Hey, we’re back for 2019! And given that comedy never sleeps these days, here’s our round-up of all the comedy you may have missed or deliberately avoided so far this year.
A Rational Fear
Dan Ilic’s A Rational Fear has been an off-again/on-again satirical radio show and/or podcast for the past seven years, being revived, shelved or re-worked as Ilic’s comedy career has ebbed and flowed. Most recently, it was revived for five weeks on ABC radio before and after Christmas, with ABC stars and fellow ex-Tonightly colleagues joining the panel. Jazz Tremolow, Chris Taylor, Veronica Milsom and Lewis Hobba were amongst those involved. If you’ve been missing Tonightly‘s woke, left-leaning comedy, it was a decent substitute – and Ilic’s Alan Jones impression is fun too. Problem is, A Rational Fear is only ever going to appear on actual radio in a late-night timeslot in the middle of Summer because radio comedy of this type isn’t something any broadcaster, even the ABC, is ever going to revive. Any show that isn’t one person talking, maybe to callers, before cutting to some Adult Contemporary, costs too much. And also, if topical satire’s your bag, you probably got it from scrolling through a comedian’s Twitter accounts earlier that day.
Hughsey, We Have A Problem
Is it just us, or is Dave Hughes turning into a shabbier Mick Jagger only without any of the stage presence? It’s the hair mostly – the instant Hughes opens his mouth to begin speaking in his trademark “shouting robot” cadence any resemblance between Hughsey and someone entertaining vanishes, but it was fun while it lasted. Which sadly can’t really be said for this show, which definitely has its moments each week as the panel yells at each other about various “totally real” problems suffered by average losers, but generally overstays its welcome by around 15 minutes an episode. Unless Kate Langbroek is on (like she was last week), in which case just axe the whole thing after the first ad break.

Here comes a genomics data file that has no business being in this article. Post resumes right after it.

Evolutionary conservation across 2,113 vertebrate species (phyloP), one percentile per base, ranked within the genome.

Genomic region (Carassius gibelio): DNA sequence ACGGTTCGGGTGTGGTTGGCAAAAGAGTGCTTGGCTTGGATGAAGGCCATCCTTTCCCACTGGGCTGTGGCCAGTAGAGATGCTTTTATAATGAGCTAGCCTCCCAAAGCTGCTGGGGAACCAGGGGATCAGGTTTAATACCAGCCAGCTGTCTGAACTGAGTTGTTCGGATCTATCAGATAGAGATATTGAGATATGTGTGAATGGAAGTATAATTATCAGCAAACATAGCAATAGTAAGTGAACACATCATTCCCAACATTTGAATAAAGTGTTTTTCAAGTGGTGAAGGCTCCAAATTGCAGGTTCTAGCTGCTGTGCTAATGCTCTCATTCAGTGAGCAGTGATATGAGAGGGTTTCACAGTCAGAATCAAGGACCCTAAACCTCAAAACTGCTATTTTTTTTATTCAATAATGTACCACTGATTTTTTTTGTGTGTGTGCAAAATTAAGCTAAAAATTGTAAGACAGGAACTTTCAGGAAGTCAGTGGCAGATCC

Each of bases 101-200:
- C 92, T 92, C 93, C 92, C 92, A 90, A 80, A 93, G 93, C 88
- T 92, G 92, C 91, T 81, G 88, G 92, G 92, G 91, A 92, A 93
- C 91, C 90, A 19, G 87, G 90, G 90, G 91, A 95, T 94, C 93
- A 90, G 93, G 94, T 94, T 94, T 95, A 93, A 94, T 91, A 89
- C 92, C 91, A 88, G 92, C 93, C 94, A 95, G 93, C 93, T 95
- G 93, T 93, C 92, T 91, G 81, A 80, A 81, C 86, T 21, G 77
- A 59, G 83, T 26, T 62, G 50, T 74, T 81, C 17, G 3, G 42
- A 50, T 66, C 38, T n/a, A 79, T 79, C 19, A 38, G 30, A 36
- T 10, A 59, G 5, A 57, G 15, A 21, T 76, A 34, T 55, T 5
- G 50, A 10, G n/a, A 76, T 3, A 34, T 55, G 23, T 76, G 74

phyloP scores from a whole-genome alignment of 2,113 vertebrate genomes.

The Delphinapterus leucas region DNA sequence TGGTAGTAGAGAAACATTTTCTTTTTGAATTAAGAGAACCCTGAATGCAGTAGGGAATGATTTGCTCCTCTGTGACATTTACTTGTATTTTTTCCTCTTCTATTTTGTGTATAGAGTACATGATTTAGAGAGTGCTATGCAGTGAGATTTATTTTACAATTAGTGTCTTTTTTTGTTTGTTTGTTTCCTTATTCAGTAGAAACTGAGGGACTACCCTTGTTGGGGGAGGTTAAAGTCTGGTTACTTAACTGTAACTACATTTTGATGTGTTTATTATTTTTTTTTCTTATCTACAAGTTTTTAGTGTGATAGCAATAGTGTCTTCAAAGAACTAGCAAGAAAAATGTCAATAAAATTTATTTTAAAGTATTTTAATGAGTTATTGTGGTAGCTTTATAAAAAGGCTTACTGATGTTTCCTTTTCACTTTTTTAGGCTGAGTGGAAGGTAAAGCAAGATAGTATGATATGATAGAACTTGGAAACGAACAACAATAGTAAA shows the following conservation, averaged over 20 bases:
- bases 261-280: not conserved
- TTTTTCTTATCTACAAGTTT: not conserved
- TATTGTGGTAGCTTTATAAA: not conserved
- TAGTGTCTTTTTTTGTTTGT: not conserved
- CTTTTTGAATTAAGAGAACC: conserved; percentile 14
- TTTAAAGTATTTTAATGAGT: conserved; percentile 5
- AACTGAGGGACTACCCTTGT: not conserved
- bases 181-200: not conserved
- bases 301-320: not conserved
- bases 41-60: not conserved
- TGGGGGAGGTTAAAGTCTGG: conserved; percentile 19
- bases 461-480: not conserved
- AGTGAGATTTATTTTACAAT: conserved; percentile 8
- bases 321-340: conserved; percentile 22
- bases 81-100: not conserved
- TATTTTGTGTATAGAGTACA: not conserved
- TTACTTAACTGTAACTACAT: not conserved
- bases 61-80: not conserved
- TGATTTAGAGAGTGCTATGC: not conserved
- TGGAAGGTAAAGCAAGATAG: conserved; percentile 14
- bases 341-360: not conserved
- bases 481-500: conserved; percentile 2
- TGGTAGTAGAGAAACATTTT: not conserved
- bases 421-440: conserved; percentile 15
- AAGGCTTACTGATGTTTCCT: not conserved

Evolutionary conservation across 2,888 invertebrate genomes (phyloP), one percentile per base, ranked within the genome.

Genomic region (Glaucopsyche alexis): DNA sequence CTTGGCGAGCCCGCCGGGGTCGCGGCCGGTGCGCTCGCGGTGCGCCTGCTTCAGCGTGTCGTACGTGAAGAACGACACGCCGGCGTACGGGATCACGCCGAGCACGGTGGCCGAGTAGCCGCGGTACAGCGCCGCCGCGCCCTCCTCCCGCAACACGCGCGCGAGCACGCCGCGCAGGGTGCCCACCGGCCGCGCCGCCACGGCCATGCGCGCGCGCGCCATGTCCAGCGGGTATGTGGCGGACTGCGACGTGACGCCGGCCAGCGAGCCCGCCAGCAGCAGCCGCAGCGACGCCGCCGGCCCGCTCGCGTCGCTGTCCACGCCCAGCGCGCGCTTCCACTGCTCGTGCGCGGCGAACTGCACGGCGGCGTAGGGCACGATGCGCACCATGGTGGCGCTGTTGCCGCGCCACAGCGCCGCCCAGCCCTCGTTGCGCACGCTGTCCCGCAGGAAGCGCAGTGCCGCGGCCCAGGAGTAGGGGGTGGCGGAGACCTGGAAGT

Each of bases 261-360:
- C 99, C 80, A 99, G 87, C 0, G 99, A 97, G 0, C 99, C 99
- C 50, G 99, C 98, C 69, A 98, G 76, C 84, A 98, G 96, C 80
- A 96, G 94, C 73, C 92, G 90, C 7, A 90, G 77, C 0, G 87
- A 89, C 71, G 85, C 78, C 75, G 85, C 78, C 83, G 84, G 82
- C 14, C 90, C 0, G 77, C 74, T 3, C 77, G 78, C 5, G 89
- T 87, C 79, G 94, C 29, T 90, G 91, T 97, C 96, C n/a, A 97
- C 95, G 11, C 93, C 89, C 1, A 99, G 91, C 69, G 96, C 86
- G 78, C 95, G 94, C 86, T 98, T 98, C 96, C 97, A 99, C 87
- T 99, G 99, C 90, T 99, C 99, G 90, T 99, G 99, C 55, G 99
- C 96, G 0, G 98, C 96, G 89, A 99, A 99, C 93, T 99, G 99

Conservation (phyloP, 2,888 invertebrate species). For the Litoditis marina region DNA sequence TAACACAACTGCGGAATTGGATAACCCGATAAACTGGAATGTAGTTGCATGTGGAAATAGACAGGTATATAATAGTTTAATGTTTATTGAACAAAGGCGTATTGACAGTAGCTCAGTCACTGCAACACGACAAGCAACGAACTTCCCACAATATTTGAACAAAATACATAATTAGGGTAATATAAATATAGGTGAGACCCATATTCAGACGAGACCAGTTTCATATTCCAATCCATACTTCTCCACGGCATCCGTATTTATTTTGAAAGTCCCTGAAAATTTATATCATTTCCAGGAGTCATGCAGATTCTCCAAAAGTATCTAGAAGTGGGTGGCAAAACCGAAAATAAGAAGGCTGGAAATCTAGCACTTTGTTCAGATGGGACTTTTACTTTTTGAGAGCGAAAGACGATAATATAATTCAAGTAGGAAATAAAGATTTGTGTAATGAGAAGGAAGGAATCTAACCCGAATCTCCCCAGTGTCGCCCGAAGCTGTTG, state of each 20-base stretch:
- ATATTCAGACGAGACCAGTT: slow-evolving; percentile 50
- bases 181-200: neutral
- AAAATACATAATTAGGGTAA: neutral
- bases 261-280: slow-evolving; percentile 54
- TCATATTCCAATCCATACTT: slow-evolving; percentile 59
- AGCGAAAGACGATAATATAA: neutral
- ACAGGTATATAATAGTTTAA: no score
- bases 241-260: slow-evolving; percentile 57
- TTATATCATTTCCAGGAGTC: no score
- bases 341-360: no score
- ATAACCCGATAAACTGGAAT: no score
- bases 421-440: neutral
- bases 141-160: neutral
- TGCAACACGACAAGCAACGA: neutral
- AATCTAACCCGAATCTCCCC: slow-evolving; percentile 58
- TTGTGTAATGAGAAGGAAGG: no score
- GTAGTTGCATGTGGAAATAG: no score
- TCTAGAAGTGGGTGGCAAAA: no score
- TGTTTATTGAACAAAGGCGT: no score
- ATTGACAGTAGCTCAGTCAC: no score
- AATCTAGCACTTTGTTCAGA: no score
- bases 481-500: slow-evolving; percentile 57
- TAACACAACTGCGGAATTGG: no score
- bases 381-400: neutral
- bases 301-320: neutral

Mark Humphries on 7:30
Mark Humphries was back on 7:30 earlier than we might have expected and so far it’s been business as usual – one mildly funny observation stretched out for two or three minutes. And if you thought you recognised the phrase “one mildly funny observation stretched out for two or three minutes”, that’s because we used it in the 2018 Australian Tumbleweeds Awards to describe Mark Humphries’ 7:30 sketches. We would have written something different, but given he never does, why bother?
Rosehaven season 3
Everyone’s favourite quirky duo living in a quirky small town in Australia’s quirkiest state are back! How much you love this low key, “unhurried” (actual quote from a Fairfax review) series depends in large part on how much time you’ve spent in an actual small town, as this fantasy version is total bullshit. Which wouldn’t matter in the slightest if it was funny, but as this is aiming to be Seachange without the sexual tension, all we’re left with is a handful of “jokes” about adopting a pig and some halfway decent banter that suggests that stars Luke McGregor and Ceclia Pacquola would actually be pretty good in a completely different series. Which would be Utopia, back sometime in the next year or so.
The Family Law season 3
This one’s already been and gone, and being burnt off during non-ratings as three lots of double episodes suggests that SBS might not have been quite as confident in this as they were back when they said “sure, do another season”. Considering just how many overseas shows there are out there about awkward teens and teens figuring out their sexuality and so on, you’d have thought this might have finally tapped into the zeitgeist. But for some reason that would require more thought to identify than we’re willing to give it, The Family Law never quite clicked. Partly the problem was that Law’s comedy mum kept grabbing the spotlight: more than just about any other genre, teen shows have to be about teens if they’re going to work. Parents are great as minor supporting characters, but unless you’re making a family sitcom (which is a very different vibe) that’s it. The whole point (and fun) of teen shows is that teens live lives where parents hardly get a look-in: The Family Law was like going over to a friend’s place to hang out, only to have their mum constantly sticking her head around the door asking if you wanted a biscuit.